Through necessity, the internet industry has developed novel approaches to setting standards and addressing stakeholder concerns
T E S T M a g a z i n e | N o v e m b e r 2 01 7
T H O U G H T
WHAT DOES A SOLUTION LOOK LIKE? There are no silver bullets here, and probably there will never be a point where we can say that all of the issues with IoT have been “solved”. There will always be issues that need to be addressed. If there is a solution, it will likely come in the form of a process and a mode of working that allows the IoT industry to quickly adapt and address the many different concerns of customers, regulators and other stakeholders in a timely fashion. Here it may be instructive to look at how the traditional Internet community has worked over the years. Through necessity, the internet industry has developed novel approaches to setting standards and addressing stakeholder concerns. This has resulted in the so-called “multistakeholder model” that is built on openness, transparency, and participation from all stakeholders. There is also a kind of flexibility inherent in this model. While a perfect solution may be elusive, there is usually a compromise that can be found. “We believe in rough consensus and running code,” states one infamous internet Engineering Task Force document, which underscores the fact that many internet standards were developed “on the go” with consensus decisions based on the results of working prototypes.
L E A D E R S H I P
When there is a security incident, there is an expectation that it will be followed by appropriate and transparent disclosure. This is key not only to maintaining trust but also to safeguard other network operators who may share the vulnerability. No doubt there are similar approaches to the responsible disclosure of security and safety incidents in the airline industry, for example, and these working examples could be applied to parts of the IoT landscape, where small design mistakes or manufacturing errors can have serious and far reaching consequences. All of this is in stark contrast to today’s reality, where attempting to reveal a security vulnerability to IoT manufacturers will often generate legal threats. Finally, in as much as the IoT is about things that are connected to the internet – many of the associated issues may not be quite as novel as they first appear. There are established, open communities that have been working on network and ICT security, privacy, network abuse and related issues for decades, including RIPE, the IETF, IEEE and W3C. These communities have developed a base of standards, documentation and knowledge that will help developers who are working at the intersection at these issues. They also welcome the unique perspective of people working in the IoT field to inform their policy and standards development discussions.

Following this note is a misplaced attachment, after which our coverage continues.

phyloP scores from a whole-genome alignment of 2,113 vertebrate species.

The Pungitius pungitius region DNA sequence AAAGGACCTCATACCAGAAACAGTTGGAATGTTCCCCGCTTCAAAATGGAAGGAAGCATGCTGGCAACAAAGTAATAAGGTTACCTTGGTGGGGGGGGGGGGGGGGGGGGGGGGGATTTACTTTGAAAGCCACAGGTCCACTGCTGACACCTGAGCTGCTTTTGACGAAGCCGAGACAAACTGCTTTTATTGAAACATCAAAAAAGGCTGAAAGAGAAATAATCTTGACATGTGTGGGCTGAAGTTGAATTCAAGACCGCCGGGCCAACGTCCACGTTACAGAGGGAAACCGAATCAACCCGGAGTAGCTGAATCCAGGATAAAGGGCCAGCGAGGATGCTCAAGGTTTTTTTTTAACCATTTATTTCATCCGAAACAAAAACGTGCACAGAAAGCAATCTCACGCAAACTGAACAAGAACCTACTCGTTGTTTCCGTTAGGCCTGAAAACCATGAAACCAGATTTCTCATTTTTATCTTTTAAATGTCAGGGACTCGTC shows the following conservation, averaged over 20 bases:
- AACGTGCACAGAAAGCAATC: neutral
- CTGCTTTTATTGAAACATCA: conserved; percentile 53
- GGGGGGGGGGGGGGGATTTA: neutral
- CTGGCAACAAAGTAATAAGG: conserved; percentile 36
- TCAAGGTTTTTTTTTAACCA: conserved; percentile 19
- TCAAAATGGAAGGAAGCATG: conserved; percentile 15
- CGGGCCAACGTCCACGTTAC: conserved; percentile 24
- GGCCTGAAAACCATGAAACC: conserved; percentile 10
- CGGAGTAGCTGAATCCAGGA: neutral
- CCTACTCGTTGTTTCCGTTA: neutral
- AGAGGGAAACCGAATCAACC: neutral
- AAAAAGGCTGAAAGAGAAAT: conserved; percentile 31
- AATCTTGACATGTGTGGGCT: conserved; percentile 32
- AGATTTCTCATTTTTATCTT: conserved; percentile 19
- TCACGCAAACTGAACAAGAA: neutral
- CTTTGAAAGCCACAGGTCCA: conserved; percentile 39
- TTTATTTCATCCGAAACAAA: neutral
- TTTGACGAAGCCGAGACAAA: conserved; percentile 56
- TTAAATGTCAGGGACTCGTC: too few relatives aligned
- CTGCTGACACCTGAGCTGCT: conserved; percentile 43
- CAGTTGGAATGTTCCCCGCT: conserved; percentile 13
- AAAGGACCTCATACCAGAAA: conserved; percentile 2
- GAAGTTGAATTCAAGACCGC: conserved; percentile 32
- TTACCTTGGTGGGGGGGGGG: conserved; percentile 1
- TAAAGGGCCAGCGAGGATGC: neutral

Assisting the most adequate tests possible, software testing tools help to defeat repetitive, vulnerable operations – replacing the human el...